That didn’t happen.
Why do I stop doing things that make me feel good?
Someone might have said or did something that rubbed me the wrong way. Or, I beat myself up because the day before I didn’t stretch, or get on the treadmill. Either way, it woke up that little voice in my head that insists I am worthless and undeserving. It doesn’t take much for it to manipulate my thought processes. Ms. F. Quibbler starts carrying on about how I can’t do this. She reminds me of every other moment in my life when I have felt hurt, unworthy and unloveable. She reminds me how many times I’ve tried to “get healthy” and failed. She insists I’m lazy. She plays out the pattern over and over. The spiral down begins. She tells me I should just give up. You failed yesterday. You didn’t do it all. No one else cares, so why should you? Just accept you’re a failure. So I do. I give up and proceed to drown myself in self-loathing and junk food. I begin to resent those whom I have forfeited all my power. I let them decide because I was raised to believe that your worth comes from outside of yourself. They will determine your value and worth.
Today I weighed myself. I’ve gained 16 pounds.
“It’s not who you are that holds you back. It’s who you think you’re not.”
This quote popped up in my feed the other day. I had to write it down. Maybe you live this cycle too. Knowing intellectually that you are the one with the power, but not feeling it. You are the one who determines your value and worth, but not believing it. Knowing you deserve to be loved, but not loving yourself. The tug-o-war begins between who you are and who you think you’re not. You tell yourself stories of unworthiness. You dig up what you think is proof. It’s so easy to fall back into self-defeating habits and get lost in an unhelpful pattern of thought. It’s so easy to get caught up in a spiral of nobody cares, why should I? Often, in the end, it’s who you think you’re not that wins.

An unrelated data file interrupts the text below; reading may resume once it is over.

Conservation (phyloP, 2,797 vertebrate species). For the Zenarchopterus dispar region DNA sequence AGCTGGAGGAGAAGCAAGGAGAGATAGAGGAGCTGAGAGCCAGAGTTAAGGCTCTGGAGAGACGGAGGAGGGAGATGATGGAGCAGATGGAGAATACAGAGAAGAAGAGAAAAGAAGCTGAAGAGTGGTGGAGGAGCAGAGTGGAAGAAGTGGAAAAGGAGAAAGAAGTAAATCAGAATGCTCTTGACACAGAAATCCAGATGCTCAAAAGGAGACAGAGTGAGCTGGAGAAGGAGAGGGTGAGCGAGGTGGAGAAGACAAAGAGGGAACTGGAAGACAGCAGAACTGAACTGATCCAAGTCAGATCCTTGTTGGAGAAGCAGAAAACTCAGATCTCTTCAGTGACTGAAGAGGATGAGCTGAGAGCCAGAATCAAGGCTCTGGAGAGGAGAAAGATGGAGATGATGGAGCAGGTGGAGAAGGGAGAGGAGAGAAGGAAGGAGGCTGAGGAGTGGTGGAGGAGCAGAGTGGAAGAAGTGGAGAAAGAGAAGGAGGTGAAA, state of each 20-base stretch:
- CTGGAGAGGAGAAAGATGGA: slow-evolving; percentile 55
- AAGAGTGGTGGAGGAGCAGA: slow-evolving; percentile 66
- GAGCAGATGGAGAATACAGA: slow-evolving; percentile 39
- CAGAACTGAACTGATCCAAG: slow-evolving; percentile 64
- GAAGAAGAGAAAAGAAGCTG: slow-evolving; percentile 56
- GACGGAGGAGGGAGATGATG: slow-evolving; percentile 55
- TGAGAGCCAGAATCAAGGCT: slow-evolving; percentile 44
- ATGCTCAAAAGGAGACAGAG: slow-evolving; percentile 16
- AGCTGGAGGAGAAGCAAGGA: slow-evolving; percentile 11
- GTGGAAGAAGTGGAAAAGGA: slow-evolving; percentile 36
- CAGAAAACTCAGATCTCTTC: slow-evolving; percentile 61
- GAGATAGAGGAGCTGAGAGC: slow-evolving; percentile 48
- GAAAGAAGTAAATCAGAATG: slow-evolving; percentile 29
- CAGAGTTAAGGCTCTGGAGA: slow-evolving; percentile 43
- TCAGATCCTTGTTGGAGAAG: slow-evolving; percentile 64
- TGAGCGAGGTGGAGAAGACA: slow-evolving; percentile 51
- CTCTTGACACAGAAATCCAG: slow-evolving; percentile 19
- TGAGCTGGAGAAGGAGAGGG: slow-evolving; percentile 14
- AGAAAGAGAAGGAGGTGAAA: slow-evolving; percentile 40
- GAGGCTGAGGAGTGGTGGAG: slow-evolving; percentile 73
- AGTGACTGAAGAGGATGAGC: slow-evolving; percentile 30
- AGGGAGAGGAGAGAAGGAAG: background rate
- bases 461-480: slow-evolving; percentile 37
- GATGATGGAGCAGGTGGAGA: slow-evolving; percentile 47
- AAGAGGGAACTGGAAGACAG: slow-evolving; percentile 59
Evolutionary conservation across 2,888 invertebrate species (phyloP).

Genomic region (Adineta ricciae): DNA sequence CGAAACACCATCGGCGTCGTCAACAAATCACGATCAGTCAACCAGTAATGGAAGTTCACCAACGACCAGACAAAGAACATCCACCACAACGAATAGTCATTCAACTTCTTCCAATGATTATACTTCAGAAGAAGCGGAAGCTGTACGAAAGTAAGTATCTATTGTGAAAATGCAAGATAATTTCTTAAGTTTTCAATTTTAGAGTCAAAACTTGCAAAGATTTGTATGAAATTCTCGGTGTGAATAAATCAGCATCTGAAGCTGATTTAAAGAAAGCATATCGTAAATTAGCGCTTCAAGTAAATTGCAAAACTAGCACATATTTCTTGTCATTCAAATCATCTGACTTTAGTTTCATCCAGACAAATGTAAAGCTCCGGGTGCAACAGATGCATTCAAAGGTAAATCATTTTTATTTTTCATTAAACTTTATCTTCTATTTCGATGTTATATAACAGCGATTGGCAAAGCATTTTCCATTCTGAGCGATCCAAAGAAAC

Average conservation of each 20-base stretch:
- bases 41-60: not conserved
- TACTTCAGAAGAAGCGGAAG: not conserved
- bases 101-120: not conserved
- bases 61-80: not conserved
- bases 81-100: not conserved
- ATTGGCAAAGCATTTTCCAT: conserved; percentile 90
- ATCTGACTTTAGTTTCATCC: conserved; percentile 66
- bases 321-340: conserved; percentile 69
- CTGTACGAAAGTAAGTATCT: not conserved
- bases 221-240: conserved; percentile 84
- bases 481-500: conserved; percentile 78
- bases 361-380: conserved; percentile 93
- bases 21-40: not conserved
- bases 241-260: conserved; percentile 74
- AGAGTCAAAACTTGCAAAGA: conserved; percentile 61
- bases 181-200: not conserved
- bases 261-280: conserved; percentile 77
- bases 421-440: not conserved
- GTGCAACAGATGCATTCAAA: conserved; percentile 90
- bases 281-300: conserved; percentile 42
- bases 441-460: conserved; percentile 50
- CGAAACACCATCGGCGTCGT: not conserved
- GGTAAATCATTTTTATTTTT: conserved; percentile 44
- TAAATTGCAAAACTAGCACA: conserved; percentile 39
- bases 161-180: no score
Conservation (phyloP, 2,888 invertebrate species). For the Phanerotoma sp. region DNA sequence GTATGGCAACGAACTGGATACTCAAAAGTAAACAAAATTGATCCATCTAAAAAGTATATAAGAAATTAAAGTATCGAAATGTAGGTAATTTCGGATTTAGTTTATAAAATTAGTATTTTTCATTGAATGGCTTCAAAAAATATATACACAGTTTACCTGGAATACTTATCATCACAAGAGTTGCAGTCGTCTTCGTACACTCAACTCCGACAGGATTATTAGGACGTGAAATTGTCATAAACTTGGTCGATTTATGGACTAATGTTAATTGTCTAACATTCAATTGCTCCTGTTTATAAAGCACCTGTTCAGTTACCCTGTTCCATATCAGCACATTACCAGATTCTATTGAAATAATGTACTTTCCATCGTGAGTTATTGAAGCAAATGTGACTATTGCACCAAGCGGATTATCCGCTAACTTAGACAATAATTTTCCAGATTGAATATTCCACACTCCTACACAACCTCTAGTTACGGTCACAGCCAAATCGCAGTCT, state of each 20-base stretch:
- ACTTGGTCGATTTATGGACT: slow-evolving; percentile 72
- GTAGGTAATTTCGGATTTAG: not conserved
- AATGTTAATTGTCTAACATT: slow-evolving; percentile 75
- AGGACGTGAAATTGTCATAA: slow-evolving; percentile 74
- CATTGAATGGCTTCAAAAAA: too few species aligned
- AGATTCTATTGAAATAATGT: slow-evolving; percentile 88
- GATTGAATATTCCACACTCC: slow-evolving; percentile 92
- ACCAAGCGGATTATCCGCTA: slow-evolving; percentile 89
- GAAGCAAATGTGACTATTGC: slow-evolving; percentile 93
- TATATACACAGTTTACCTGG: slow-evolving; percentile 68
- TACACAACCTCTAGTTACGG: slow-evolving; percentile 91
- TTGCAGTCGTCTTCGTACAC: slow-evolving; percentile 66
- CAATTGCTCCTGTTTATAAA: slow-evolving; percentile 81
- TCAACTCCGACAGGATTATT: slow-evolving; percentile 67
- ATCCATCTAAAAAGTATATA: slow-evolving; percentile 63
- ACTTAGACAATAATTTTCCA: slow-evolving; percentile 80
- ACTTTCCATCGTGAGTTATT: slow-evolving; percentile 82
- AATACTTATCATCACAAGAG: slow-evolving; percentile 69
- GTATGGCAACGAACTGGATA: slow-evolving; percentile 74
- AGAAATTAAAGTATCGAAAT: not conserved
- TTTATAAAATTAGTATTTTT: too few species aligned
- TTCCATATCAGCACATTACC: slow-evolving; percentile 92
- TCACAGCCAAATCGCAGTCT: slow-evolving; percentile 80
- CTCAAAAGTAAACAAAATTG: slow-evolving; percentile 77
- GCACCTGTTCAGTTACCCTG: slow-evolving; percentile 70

I wholeheartedly believe I am overweight because I don’t love myself enough to even try to be healthy. I wholeheartedly believe I wear my mental health. I don’t just want to look healthy, I want to feel healthy, to be comfortable in my own skin and…in my own mind.
I know that when Ms. F. Quibbler shows up, so does the clutter and the mess and the piles of paper and other stuff. To-do lists are shredded, grocery lists get longer and projects get sidelined. Before I know it I can’t stand who I think I am. I can’t stand being at home. I can’t stand to make art because it’s all shit.
This is where I have been. I had a few really good weeks in January that began when I moved, cleaned and organized my art area and the kitchen nook. But, the rest of this year has been a battle.
Like many times before, I start with the clutter.
There’s this moment when I feel trapped in a depressive episode where I say to myself, “Just accept the wave. Let it flow over you and crash.” Once I give myself that permission, it’s as though something clicks and I decide I need to get everything cleaned up and organized so I’m ready to roll when it does.
Yesterday I cleaned and organized my art area. Cleaning, reorganizing and purging. This is usually how my turn around begins once I stop fighting with Ms. F. Quibbler and let the wave of depression crash. I put clean sheets on the bed. I vacuumed the living room. I took a shower, lit all the candles and watched the season finale of A Million Little Things.
I woke up this morning feeling a bit more open, a bit more at peace with myself and ready to begin the day.